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From Shane Curcuru <>
Subject Re: Population of ooo-security
Date Fri, 29 Jul 2011 20:31:45 GMT
Yes, this is a great approach (and one I believe has been suggested in 
essence already).

The point is that ooo-security@ is comprised only of trusted and 
knowledgeable Apache OOo committers - because it is the responsibility 
of Apache OOo committers (and really the PPMC) to ensure the security of 
the Apache OOo project.  When you need assistance on specific issues, 
then forward/cross-post details of those specific issues to the specific 
other security experts you want advice from / want to inform.

I think it's still not clear - or some people are choosing to ignore the 
fact - that this list is for the Apache OOo project committers and 
related community to actively work on the Apache OOo product, and for 
the Apache OOo (P)PMC to officially vote on policies and releases.

While we certainly appreciate and welcome constructive suggestions and 
contributions from everyone - truly! - it is the specific set of actual 
committers on *this* new project who get to decide the direction of this 
project.  I certainly expect that any ooo-security@ team would ask known 
OOo/LibO security experts for advice on specific situations, I do not 
expect that non-committers would be on the ooo-security@ list, nor would 
they be making the technical decisions for this project.

And in any case, the excessive sarcasm and religion is not appropriate 
for this list, thanks.

- Shane

On 7/29/2011 10:03 AM, Rob Weir wrote:
> On Fri, Jul 29, 2011 at 3:49 AM, Daniel Shahaf<>  wrote:
>> Shane Curcuru wrote on Thu, Jul 28, 2011 at 22:34:53 -0400:
>>> Note that I would also recommend emailing security@ after you have a
>>> basic proposed plan to get advice, and to strongly consider
>>> following any advice you get.  They and some of the other major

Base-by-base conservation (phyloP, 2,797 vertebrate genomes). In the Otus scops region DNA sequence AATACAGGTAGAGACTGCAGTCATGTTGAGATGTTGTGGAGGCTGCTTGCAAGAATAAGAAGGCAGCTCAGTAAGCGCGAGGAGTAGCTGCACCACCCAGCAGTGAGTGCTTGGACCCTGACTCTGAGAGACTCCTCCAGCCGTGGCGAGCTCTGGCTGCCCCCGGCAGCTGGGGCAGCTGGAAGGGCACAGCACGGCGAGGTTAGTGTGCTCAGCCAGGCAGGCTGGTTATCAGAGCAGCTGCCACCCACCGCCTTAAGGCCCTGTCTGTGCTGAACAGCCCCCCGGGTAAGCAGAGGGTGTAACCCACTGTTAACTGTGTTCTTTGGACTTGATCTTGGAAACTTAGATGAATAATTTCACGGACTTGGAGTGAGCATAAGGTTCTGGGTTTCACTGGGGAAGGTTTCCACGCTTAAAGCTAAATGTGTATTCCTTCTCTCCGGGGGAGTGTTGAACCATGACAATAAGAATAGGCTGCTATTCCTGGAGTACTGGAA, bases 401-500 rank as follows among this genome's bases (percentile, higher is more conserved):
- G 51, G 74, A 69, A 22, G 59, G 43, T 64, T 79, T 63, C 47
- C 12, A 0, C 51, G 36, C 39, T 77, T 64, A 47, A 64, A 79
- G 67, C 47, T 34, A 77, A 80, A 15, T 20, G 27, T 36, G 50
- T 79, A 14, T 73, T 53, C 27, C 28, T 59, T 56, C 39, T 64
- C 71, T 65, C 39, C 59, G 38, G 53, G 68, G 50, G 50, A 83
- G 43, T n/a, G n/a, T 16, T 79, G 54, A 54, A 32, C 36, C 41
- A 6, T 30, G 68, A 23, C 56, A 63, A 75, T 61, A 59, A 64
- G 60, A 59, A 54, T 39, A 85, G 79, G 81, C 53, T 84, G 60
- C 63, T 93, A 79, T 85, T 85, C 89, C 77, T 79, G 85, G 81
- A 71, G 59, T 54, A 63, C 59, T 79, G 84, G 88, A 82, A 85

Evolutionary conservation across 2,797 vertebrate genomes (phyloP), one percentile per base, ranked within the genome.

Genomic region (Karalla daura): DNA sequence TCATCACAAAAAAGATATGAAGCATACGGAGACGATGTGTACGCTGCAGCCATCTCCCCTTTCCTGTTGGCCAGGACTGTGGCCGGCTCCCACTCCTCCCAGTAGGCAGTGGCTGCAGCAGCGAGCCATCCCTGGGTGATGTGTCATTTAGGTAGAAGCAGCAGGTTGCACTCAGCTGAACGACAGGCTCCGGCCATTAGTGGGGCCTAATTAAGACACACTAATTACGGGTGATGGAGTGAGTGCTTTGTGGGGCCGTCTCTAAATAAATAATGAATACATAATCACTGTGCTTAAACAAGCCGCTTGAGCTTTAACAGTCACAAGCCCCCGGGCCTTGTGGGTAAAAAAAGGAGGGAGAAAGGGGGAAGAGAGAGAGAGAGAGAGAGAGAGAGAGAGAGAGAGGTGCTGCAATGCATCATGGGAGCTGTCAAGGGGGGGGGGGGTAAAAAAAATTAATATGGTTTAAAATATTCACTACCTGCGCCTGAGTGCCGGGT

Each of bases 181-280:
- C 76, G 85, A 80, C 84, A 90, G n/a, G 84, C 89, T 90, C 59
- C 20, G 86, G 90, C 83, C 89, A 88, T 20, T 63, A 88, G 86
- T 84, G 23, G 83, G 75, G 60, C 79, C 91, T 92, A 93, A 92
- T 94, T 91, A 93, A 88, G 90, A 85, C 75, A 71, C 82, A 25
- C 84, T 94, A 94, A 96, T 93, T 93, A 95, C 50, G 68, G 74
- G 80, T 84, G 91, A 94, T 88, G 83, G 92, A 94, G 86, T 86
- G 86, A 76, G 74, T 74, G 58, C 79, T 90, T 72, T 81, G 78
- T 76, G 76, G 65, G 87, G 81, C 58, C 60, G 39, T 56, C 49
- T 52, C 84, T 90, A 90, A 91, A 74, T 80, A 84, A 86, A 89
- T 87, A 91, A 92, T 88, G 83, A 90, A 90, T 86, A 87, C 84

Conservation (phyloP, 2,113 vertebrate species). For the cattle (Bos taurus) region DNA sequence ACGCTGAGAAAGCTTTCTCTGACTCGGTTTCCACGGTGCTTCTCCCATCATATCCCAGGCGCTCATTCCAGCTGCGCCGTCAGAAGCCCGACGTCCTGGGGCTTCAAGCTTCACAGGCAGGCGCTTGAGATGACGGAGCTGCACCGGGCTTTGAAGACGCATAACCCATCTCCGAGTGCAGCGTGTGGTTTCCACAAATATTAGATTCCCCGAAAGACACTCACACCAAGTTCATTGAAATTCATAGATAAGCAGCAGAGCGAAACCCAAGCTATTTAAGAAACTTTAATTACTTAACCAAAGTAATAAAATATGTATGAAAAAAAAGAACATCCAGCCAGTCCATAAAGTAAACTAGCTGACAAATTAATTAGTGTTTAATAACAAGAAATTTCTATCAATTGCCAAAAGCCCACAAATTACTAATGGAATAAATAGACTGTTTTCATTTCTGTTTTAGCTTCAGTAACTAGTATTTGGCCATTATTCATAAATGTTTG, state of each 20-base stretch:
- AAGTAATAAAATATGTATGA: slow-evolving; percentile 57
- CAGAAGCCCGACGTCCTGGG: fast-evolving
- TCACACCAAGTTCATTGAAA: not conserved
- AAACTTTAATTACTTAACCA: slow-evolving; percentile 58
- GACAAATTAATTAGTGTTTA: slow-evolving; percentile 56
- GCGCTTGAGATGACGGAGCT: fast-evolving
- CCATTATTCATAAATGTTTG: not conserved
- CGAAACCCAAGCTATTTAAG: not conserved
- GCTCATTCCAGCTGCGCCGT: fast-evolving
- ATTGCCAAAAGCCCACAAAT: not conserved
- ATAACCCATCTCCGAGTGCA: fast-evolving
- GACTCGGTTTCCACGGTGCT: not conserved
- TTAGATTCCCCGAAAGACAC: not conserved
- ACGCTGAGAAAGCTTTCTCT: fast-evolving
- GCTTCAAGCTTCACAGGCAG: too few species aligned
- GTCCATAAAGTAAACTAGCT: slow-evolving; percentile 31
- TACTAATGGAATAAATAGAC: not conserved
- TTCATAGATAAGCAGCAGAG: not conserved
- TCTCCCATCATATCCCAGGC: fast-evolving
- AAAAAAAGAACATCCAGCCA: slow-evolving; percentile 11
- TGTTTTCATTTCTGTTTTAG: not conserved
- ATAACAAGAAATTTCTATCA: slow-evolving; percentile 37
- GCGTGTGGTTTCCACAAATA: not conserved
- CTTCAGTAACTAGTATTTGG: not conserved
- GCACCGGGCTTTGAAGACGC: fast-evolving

>>> Apache projects, like Tomcat, Subversion, and httpd, should also be
>>> able to provide good guidance on ways to alert first responders
>>> (packagers, binary builders, whoever) in an appropriate manner
>>> before public disclosures.
>> For Subversion we maintain a pre-notification list that contains admin
>> contacts for some large installations and a script to email all of them
>> individually (i.e., the same email message N times, to avoid BCC).
>> (Members can see that at /pmc/subversion/security in the private repository.)
>> We email the fix when it's ready, so they can install it ahead of time.
> That suggests an interesting approach:
> 1) When a vulnerability report first comes in, it is reviewed by a
> very small circle of people.  So just the PMC members on ooo-security
> and security.a.o.  They do the initial screening and determine next
> steps.
> 2) Additional 3rd party experts are brought in as needed, depending on
> the nature of the issue.  This might include experts from related open
> source projects, but at this point they are contacted for their
> expertise and assistance.  This stage this is not intended to be a
> pre-notification.
> 3) Once a patch is developed, the project needs to decide the next
> step. Do we publish immediately?  Or do we share the patch with a
> pre-notification list first?  The decision will need to be made on a
> case-by-case basis, balancing the risks.  If a zero-day exploit is
> already in the wild, then that would suggest we publish the patch
> immediately.  But if there is no known exploit then there would be
> little harm from having a pre-notification, so long as we "embargo"
> the technical details from public disclosure until a pre-defined
> future date.   If, for one reason or another, the information is
> inadvertently publicly disclosed, then we would go ahead with the CVE,
> patch public disclosure immediately.  You assume that once the
> information is public that the black hats have it as well.
> 4) Go ahead with the public disclosure and CVE and patch publication.
> The nice thing about stage #3, is we're ready to issue a patch at a
> moment's notice.  The technical work is done.  We're doing the
> pre-notification to help the broader ecosystem to patch their systems
> before the vulnerability becomes public.  We make a best effort
> attempt to share that info.  But if for any reason, the vulnerability
> becomes public, then our duty to our users requires that we make the
> patch available immediately.
> -Rob

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